Eagle One Restoration 
Page 3

 Above: The front interior corridor with the "kitbashed" detailing. Parts from plastic model kits were randomly glued in place to create texture.

Detailing on these sections is fairly crude and comes from a variety of model ship and aircraft kits. Any sort of flat kit parts, bulkheads, instrument panels, decking etc, is simply stuck on with no attempt to blend or disguise them. One disappointment is that there's no doorway detailing at the end next to the passenger pod, just the  faint drawn-on outline of a hatch.
With the two halves pushed back together the kit parts on the top and bottom were gently tacked back into position and the unit was repainted using coats of grey and white primer followed by a bit of airbrushed weathering.

The kit parts were again removed to allow for the reinsertion of the section back into the repainted brass cages and then the parts were permanently glued back down. The two side shelves were now put back into position, apart from a little bit of cleaning I decided to leave them alone as I saw no reason to alter or repaint them. 

From the start I had decided to try and leave some parts of the model untouched to ensure that it didn't start to look like a replica, the idea was to repair major damage (large cracks, split frame etc) get rid of the terrible paintwork and return it to a decent condition but not to try and remove every single blemish. The models 29 years old and the knocks it has received are like scars tracing its history and make the model more interesting to look at, toning them down is fine but I didn't want to remove them completely.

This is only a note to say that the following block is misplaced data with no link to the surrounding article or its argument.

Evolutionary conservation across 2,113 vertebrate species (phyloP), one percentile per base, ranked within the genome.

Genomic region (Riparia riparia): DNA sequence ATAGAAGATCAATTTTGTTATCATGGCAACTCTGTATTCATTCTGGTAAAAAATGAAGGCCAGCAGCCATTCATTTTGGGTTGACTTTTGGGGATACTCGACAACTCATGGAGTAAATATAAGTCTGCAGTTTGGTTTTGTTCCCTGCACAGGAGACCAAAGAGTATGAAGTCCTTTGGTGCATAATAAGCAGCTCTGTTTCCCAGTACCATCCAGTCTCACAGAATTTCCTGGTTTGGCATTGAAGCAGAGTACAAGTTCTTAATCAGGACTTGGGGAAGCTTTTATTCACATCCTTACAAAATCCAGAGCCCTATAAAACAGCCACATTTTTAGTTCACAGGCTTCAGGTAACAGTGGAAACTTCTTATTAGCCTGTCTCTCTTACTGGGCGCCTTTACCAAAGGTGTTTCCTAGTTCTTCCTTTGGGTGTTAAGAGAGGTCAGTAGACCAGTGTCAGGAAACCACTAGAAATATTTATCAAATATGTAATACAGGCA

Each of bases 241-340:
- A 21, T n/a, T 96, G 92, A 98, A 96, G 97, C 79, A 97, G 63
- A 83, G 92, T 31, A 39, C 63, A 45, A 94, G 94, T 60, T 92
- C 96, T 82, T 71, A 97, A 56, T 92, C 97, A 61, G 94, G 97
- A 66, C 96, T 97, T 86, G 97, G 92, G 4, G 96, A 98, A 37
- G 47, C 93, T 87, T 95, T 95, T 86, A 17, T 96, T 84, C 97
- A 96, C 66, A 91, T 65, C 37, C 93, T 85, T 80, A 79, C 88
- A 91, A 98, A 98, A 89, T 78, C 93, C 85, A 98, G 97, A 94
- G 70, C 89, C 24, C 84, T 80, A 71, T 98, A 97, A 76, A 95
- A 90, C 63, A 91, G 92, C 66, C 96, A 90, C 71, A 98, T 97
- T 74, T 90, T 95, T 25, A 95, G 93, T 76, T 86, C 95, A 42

The Front cage had been easy with only a couple of breaks to fix up but the rear had a lot of damage and was in danger of falling apart in places .

The aluminium engine bells are just held in place by allen screws and during the first series could easily be removed (you can see one dropping off during the crash landing scene in The Last Sunset) but with the modifications for series two they are locked in place by the gas feeder tubes that pierce the sides near the base, however three of the connections are broken so these bells could be removed during the restoration process.

Splitting this section again began with the removal of all the kit parts on the top and bottom panels however the process was made more difficult by the gas feeder tubes which extend through the cages. These tubes begin with two small inlet valves connected to copper pipes that reside between the pipework of the spine. One tube extends straight back to the ring pipe, which encircles the base of the four engines, connecting at the top right side. The other works it's way downwards and connects to the ring at the lower left side with two further dummy pipes added (bottom right/top left) to balance out the design.

Very slowly the pieces came apart, progress was held up by the two side shelves that had a lot more detailing on them which jammed between the cage pipework and included connecting tubes to the central corridor section.

As a result I had to disassemble parts of the shelves before they would come out and stick those bits on more double sided tape on more bits of card covered in more diagrams. 


Yikes! What a mess! 

 There was a point when I began to wonder if it was all going to go back together again..........


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